g. Library services are wonderful resource for students. They typically have free workshops you can register for that focus on research skills, how to use the library databases and interlibrary loan services. There are also usually librarians who specialize in specific subjects. Look at the librarian contact pages for the topics you are researching this term and email the librarian in charge specific questions that are not already answered on the website.
h. Emergency Loans: Registrar offices typically have an “emergency loan” program for students who find themselves in a difficult financial situation. Review the terms for your institution’s emergency loan program in case you need it in the future.
i. Student Health Center: Students who sign-up for the university student health plan can often use the health center services for everything from flu shots to well-woman checks to dental work. Click through the center’s webpage to find out what services are offered. Some university health centers even offer pharmacy service.
j. Student Counseling Center: Most counseling centers will provide undergraduates with a specific number of free visits per semester or quarter. Click through the center’s webpage to find out what services are offered and how to schedule appointments. Many online campuses have moved this resource to virtual-appointments!
k. Student Rec Center/Gym: While COVID-19 has closed most indoor gyms, some campuses may have outdoor yoga classes, access to tennis/basketball courts, pool access, or track access. Some student rec centers may also provide students with access to online fitness classes. Click through the center’s webpage to find out what services are offered.
l. Free Student Software: Many universities offer free student software (e.g., Microsoft Office Suite) for download. Take advantage of the free downloads/subscriptions!
6. Develop a Mindfulness Practice
You are a whole person. While most of your time as an undergraduate student will likely be spent working and studying, you will be less likely to burn-out or fall ill if you have other areas of support and fulfillment in your life. Here are some great resources to support student mindfulness and consciousness raising:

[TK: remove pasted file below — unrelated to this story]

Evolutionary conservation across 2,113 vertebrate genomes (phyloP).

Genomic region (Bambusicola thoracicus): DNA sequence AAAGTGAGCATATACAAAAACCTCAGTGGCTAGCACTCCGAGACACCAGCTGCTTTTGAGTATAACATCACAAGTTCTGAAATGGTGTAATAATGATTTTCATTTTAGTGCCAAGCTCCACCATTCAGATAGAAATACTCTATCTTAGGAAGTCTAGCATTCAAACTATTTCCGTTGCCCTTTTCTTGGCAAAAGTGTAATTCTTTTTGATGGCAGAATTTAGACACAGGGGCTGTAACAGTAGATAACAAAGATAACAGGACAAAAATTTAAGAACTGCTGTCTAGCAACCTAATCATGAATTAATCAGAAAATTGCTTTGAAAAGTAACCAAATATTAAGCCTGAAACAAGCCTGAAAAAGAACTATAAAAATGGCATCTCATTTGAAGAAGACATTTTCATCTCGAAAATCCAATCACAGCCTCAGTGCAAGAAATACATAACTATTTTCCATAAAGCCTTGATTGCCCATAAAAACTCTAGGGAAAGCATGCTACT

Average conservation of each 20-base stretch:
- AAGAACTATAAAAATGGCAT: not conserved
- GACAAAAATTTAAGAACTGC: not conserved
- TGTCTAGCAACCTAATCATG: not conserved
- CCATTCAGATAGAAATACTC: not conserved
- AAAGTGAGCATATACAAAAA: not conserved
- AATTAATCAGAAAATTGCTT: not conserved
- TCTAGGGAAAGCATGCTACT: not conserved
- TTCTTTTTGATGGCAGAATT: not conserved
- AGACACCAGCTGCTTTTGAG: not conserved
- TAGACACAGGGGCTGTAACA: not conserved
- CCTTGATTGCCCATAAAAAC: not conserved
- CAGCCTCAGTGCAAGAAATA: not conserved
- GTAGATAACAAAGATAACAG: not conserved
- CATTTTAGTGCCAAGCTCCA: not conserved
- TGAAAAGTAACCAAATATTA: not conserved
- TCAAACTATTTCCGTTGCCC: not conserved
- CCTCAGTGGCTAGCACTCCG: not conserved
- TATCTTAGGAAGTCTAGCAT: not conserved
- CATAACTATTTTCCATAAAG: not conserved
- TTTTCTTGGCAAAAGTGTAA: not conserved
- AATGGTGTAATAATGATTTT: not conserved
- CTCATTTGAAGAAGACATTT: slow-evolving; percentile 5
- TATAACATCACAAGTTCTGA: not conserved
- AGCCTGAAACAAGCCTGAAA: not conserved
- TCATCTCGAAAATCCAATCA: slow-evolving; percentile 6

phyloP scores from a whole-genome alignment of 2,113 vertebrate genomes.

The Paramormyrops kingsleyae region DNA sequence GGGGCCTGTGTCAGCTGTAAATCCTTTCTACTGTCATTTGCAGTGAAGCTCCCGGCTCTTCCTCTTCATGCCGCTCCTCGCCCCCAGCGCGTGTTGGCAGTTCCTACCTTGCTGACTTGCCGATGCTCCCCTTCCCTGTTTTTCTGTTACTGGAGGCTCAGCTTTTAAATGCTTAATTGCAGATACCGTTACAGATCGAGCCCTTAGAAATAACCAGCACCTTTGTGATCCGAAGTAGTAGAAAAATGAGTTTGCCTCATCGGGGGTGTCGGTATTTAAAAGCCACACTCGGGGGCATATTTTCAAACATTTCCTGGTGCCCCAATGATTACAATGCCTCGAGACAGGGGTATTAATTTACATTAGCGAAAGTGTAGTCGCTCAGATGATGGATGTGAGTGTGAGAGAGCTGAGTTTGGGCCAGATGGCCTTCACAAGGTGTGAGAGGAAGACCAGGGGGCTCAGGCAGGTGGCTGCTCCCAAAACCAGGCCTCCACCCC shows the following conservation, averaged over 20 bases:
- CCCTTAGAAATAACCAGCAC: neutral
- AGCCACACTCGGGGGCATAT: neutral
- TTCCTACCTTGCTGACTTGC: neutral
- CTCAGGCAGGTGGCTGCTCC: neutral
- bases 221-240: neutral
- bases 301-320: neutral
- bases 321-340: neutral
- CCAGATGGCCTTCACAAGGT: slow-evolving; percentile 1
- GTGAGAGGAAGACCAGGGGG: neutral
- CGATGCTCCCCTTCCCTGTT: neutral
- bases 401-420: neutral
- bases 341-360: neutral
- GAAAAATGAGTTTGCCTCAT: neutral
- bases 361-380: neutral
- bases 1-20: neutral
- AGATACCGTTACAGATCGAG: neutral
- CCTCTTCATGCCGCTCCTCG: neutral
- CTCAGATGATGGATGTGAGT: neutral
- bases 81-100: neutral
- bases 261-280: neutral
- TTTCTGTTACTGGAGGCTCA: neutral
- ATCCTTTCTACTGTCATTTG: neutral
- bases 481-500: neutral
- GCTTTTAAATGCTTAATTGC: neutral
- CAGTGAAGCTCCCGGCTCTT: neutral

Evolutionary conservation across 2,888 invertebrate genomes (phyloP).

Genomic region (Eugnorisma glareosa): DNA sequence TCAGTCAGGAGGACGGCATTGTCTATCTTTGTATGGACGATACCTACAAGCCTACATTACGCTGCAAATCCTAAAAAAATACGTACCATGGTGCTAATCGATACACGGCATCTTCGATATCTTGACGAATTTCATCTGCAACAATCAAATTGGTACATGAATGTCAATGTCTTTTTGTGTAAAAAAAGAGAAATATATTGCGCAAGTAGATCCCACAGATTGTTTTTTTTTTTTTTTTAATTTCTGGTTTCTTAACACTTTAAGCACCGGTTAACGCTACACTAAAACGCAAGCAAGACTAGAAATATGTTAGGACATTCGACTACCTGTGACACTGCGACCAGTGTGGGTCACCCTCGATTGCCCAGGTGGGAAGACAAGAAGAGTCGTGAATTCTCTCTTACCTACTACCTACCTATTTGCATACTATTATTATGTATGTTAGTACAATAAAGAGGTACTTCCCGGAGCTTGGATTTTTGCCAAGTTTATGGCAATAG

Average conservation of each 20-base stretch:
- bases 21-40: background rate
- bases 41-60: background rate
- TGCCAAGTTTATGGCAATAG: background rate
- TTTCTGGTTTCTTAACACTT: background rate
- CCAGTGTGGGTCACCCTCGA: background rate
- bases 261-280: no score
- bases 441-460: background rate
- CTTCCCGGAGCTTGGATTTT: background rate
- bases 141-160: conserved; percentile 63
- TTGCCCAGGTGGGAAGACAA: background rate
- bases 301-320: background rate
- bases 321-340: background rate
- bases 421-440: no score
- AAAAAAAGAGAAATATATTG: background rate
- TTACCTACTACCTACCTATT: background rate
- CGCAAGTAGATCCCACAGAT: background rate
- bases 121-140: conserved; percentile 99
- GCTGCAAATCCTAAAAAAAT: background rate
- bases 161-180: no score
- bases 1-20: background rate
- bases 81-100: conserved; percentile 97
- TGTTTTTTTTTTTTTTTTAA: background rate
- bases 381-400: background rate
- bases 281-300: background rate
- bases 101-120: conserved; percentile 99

a. Purdue, “The (Nontraditional) College Student’s Guide to Mindfulness
b. Dao De Jing: A Philosophical Translation translated by Roger Ames and David Hall
c. The Four Agreements: A Practical Guide to Personal Freedom by Don Miguel Ruiz
d. Free Your Mind: An African American Guide to Meditation and Freedom by Cortez R. Rainey
e. Black Elk Speaks: The Complete Edition by John G. Neihardt
g. “Best Practices for Bringing Mindfulness Into Schools” by Caren Osten Gerszberg
h. TED, Video Playlists About Mindfulness
I hope these “worthy habits” wormholes have been helpful to you and your peers.
Do you have an idea or resource? Please feel free to share in the comments! And, don’t forget to subscribe to Brown Metropolis to receive the third and final post on “Worthy Habits” for Fall 2020. If there is a topic you would like to read about, or a question about undergraduate life you would like to have answered, please feel free to contact me.
Note on recent events: Brown Metropolis is not created in a vacuum. Today (9/23/20), the news that the officer(s) responsible for killing Breonna Taylor will likely not be indicted has left activists, anti-racist community members, and advocates for police reform and de-militarization aghast. To be clear, Black, Brown, and indigenous Americas are not shocked. We are aghast at the constant and violent reminder that white supremacy is enacted on actual people. Just a few days ago, we learned that Brown women in ICE concentration camps reported forced hysterectomies. This particular brand of genocide and eugenics is a dog-eared page in the colonial playbook. Even if the doctor who performed these operations did not intend to commit genocide and practice eugenics, his actions aid these two colonial projects. Can a US-led investigation result in uncovering the facts and dynamics at play? Whistle-blower Dawn Wooten, a Black nurse and hero, is likely the only reason the medical professionals responsible for dehumanizing these women may be held responsible. These recent events are reprehensible. As a writer and as an indigenous Chicana scholar, I have been and will continue to be an advocate for equity across genders, sexualities, and racial constructs. I remain committed to teaching my students about Breonna Taylor, the EMT, future nurse, sister, daughter, and lawful citizen. I remain committed to teaching my students about the legacy of forced sterilizations enacted on women from Puerto Rico, women from predominantly Black communities in the southern states, and women from Native American bands. I will continue to be an advocate for decolonizing the systems of education at work in the USA, from early childhood education to higher education. It is my intention to continue in a long process of un-teaching the official histories which misrepresent, erase, other, and minimize the collective experiences of non-white, non-heteronormative, and differently-abled communities. When you read Brown Metropolis, and when you become a thinker who writes between the lines and in the margins of what you are reading, you become part of this communal project. Thank you for your attention and for supporting this work.